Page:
Blockbuster Entertainment Awards
  • Favorite Actor — Drama (Matt Damon)
  • Favorite Supporting Actor — Drama (Danny DeVito)
  • Favorite Supporting Actress — Drama (Claire Danes)
Golden Globe Awards
  • Best Supporting Actor (Jon Voight)
NAACP Image Awards
  • Best Supporting Actor — Motion Picture (Danny Glover)
Satellite Awards
  • Best Supporting Actor — Motion Picture Drama (Danny DeVito)
USC Scripter Award
  • USC Scripter Award (John Grisham and Francis Ford Coppola)

Other honors

The film is recognized by American Film Institute in these lists:


  1. ^ "JOHN GRISHAM'S THE RAINMAKER (15)". British Board of Film Classification. January 7, 1998. Retrieved October 17, 2015.
  2. ^ a b "The Rainmaker (1997)". Box Office Mojo. IMDb. Retrieved October 17, 2015.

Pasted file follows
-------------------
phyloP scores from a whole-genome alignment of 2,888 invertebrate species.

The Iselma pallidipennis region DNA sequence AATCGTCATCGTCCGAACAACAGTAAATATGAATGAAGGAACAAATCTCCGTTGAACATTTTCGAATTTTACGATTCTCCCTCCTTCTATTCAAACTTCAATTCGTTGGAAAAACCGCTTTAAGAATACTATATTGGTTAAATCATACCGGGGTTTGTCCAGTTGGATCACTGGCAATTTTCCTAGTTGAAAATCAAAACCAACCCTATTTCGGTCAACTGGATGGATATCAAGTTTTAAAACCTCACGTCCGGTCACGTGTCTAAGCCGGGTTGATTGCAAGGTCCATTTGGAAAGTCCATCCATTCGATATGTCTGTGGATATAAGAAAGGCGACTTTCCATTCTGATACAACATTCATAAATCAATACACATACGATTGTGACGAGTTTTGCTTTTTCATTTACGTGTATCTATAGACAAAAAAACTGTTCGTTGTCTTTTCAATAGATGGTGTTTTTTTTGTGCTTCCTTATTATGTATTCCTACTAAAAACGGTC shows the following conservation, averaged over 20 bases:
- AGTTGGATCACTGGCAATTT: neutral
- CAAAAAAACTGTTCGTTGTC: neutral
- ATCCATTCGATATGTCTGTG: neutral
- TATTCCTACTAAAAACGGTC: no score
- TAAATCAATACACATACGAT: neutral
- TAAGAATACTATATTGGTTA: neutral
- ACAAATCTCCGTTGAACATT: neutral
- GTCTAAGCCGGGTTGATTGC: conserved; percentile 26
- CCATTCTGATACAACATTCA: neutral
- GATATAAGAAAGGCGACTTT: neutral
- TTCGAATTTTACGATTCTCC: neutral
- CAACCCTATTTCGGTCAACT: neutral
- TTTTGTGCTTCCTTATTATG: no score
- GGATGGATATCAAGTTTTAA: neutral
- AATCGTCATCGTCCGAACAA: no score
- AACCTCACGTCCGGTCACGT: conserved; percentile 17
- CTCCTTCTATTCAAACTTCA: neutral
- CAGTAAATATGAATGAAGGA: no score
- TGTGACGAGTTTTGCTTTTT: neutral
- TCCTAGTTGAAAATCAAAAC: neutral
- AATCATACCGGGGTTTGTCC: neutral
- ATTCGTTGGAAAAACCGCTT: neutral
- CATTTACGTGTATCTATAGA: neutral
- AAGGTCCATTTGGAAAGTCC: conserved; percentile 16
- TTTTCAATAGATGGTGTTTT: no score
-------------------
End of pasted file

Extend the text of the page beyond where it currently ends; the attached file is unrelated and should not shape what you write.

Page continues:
3. ^ "Weekend Box Office Results for November 21-23, 1997". Box Office Mojo. IMDb. November 24, 1997. Retrieved October 17, 2015.
  4. ^ "The Rainmaker". Rotten Tomatoes. Fandango Media. Retrieved April 13, 2018.
  5. ^ "The Rainmaker Reviews". Metacritic. CBS Interactive. Retrieved October 17, 2015.
  6. ^ Ebert, Roger (November 21, 1997). "The Rainmaker". Ebert Digital LLC. Retrieved April 13, 2018.
  7. ^ Berardinelli, James (1997). "The Rainmaker". ReelViews. Retrieved April 13, 2018.
  8. ^ "AFI's 100 Years... 100 Movies: Official Ballot" (PDF). American Film Institute. Archived from the original on July 16, 2011. Retrieved August 19, 2016.CS1 maint: bot: original URL status unknown (link)

External links[edit]